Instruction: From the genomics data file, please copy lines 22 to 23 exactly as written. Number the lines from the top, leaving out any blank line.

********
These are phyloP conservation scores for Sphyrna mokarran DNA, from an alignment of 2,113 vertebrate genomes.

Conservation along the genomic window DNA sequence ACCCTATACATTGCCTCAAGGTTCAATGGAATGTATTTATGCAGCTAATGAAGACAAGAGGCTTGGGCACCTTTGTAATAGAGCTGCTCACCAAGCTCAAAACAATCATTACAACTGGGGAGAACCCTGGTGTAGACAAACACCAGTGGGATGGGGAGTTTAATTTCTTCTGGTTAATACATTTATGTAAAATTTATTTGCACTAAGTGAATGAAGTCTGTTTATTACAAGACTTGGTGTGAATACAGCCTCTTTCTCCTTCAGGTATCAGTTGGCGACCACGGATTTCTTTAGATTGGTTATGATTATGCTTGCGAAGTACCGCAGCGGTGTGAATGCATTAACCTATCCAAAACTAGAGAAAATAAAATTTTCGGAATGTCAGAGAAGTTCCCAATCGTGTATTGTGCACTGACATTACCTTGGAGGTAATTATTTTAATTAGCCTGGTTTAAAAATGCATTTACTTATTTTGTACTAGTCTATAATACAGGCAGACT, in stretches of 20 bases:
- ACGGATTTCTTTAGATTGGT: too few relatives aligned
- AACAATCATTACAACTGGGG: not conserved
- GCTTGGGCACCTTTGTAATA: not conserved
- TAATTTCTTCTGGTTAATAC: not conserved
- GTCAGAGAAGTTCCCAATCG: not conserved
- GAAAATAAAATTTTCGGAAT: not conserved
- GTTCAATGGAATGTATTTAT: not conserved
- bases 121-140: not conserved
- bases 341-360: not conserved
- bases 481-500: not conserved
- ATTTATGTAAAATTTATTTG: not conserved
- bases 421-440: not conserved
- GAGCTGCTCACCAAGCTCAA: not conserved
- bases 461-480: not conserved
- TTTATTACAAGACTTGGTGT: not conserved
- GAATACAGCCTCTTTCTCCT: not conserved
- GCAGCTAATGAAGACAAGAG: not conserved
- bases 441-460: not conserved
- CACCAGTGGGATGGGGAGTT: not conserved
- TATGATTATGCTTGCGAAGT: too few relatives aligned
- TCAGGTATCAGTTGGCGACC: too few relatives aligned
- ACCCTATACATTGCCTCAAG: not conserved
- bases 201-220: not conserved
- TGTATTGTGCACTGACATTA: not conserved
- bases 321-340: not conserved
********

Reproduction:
- TATGATTATGCTTGCGAAGT: too few relatives aligned
- TCAGGTATCAGTTGGCGACC: too few relatives aligned